And maybe Mainichi just had some personal grudge against Uno.

But when a Washington Post correspondent picked up the Mainichi story and ran with it, the unfortunate Uno came under the search lights. 

Before the WP story few correspondents would have realised what was going on.

But not after the WP story.

Interviewers descended on the bar, and the lady.  Foreign media delighted in the salaciousness of it all.

Uno was forced to resign soon after.

He was to become one of Japan’s Least Known Prime Ministers as a result.

Sato Eisaku Also

A less-than-fatal victim of Japan’s sensitivity to the Western media had been Sato Eisaku. 

In 1968, Bungei Shunju had run an in-depth article about him in which he had said what many other conservative and chauvinistic Japanese males would say, namely that occasionally he felt he had reason to slap his wife. 

The statement was totally ignored in Japan. But a bright UPI reporter, Ted Shimizu, picked it up and put it on the wire.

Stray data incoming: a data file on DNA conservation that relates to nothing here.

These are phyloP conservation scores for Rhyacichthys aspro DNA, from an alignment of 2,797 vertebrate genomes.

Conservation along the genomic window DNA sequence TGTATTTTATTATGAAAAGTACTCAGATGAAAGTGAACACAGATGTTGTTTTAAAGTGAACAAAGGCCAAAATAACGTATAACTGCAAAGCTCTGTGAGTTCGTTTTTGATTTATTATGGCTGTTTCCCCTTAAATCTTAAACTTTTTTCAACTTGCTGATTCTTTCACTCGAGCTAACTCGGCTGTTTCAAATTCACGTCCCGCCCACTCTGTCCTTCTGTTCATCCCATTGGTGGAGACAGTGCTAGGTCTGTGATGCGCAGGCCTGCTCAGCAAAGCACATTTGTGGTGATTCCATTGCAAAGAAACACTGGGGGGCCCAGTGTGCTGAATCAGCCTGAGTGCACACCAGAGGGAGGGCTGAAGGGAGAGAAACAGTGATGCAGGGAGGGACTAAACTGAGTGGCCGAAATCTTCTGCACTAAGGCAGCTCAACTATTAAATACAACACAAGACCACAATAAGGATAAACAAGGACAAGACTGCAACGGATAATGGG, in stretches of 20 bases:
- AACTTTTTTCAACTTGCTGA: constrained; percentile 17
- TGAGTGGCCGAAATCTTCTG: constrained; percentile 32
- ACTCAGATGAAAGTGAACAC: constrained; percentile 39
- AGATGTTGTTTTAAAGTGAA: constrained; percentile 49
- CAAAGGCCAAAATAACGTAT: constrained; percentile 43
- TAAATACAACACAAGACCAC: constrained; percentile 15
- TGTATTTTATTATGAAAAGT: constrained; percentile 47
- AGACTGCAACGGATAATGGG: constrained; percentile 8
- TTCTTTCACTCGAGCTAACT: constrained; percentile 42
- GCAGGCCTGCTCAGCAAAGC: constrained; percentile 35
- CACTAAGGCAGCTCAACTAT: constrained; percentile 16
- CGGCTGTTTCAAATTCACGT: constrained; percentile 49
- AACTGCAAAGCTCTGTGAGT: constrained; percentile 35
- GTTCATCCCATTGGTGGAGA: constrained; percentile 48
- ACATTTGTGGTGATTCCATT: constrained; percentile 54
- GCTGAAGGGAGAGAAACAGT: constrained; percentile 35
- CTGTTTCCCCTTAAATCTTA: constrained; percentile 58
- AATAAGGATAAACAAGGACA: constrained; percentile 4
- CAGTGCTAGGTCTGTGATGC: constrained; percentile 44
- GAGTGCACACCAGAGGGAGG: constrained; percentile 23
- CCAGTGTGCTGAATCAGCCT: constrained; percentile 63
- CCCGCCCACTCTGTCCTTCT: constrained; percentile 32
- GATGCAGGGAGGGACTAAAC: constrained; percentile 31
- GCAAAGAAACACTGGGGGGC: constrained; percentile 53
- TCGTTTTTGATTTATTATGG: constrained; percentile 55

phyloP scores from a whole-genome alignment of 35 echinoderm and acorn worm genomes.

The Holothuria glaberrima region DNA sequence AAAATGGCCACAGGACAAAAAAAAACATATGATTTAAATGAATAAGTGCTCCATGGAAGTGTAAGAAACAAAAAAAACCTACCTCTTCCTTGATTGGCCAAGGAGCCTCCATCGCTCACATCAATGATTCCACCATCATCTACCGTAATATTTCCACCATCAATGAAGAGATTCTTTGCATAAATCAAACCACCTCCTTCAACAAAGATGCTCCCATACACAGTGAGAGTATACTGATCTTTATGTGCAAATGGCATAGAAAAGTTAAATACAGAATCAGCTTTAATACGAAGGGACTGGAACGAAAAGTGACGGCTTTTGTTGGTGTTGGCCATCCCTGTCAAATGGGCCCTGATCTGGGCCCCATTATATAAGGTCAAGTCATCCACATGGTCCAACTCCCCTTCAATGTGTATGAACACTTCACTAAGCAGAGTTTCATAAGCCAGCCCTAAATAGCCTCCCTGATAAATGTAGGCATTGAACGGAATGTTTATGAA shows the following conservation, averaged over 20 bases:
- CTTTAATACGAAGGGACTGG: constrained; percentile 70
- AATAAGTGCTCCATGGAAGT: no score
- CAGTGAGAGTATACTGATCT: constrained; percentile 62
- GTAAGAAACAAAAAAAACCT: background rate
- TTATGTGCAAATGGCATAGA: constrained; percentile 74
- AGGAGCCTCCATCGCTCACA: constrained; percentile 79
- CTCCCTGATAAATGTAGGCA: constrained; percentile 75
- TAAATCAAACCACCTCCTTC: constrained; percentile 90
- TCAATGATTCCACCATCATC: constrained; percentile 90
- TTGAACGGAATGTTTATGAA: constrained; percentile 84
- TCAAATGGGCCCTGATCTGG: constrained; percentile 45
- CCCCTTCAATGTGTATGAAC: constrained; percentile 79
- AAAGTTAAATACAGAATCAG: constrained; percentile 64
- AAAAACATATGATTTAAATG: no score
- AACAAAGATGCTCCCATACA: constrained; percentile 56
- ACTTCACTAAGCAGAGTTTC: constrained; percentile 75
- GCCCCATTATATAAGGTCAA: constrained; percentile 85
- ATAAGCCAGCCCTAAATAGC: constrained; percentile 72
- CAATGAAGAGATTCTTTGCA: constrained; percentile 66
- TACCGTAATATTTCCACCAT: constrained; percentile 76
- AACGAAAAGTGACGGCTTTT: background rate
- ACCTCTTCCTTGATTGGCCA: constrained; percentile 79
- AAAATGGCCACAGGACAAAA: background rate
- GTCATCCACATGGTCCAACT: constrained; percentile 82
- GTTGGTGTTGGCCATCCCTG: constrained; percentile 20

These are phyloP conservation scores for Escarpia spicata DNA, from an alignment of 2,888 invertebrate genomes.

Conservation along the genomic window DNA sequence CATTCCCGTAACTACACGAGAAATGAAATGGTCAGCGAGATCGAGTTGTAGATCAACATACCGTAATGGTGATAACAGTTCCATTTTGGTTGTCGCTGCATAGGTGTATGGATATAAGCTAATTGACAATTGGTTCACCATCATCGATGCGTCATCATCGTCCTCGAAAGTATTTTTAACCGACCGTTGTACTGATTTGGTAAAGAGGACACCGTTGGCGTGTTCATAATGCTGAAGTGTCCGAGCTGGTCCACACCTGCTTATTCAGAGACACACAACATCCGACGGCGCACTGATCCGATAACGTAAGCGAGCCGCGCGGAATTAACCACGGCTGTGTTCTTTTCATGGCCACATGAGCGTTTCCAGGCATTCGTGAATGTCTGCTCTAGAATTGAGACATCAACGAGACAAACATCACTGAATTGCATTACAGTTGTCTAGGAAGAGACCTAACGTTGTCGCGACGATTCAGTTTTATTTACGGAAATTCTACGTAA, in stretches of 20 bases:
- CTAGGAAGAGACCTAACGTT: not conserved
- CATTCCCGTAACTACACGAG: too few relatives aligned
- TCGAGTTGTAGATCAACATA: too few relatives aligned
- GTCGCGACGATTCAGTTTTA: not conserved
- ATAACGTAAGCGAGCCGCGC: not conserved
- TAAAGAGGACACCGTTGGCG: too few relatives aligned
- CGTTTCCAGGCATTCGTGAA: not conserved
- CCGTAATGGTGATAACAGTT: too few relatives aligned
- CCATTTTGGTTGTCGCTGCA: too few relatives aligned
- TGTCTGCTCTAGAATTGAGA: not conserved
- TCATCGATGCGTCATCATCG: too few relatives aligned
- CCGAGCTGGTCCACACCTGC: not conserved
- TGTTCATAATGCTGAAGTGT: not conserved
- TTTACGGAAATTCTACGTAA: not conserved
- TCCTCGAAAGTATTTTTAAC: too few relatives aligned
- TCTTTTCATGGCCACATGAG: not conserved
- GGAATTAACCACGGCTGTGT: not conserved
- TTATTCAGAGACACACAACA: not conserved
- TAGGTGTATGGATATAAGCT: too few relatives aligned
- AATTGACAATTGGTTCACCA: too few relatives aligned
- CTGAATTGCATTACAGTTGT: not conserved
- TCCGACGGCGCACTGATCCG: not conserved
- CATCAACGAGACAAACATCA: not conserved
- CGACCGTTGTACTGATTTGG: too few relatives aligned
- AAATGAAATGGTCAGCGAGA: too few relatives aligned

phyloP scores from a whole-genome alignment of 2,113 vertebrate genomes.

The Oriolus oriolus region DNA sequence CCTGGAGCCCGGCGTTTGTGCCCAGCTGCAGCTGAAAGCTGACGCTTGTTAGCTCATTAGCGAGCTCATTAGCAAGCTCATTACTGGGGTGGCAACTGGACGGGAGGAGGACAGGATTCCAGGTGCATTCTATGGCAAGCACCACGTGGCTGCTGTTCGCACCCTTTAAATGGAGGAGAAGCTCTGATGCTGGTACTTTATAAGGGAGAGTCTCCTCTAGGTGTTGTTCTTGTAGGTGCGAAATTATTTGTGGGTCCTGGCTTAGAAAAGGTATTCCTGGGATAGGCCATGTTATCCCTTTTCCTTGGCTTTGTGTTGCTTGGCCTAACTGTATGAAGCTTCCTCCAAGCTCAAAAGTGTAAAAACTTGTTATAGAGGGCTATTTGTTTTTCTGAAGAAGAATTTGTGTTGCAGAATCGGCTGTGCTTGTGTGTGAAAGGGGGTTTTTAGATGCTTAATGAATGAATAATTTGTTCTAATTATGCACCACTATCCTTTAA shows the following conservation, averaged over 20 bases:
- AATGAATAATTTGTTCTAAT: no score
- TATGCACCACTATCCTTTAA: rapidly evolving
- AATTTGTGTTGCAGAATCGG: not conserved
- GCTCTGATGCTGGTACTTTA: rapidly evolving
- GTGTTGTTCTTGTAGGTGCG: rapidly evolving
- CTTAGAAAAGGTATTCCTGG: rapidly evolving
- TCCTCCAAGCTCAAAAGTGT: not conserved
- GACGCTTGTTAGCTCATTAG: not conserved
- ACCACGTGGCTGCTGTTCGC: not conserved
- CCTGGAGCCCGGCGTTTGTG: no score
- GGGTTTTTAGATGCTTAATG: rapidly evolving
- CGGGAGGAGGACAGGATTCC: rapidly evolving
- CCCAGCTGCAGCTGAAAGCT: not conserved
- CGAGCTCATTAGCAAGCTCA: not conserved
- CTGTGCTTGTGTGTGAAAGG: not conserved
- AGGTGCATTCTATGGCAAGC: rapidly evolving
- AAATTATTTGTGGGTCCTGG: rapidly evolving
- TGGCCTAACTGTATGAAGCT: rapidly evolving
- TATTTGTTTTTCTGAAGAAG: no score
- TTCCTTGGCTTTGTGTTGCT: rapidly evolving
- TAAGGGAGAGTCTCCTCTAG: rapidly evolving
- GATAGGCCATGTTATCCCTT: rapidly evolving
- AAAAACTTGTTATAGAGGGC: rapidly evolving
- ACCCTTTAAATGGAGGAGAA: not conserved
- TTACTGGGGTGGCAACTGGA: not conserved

Overnight Sato became known around the world, and then in Japan, as a wife-beater. 

It took him years to live the reputation down.

Tanaka too was soon to become a victim of this strange sensitivity to what we foreigners had to say about their leaders.  But not because of the Ishihara article. 

4. Tanaka – Under Attack

The Tanaka-destroying article was in Japanese, and published in a magazine, Bungei Shimbun, which few foreigners have the time, inclination or ability to read. So its existence remained unknown in the West. 

(Actually it was not entirely unknown.  I had run an article in my newspaper, and the Far Eastern Economic Review, about it.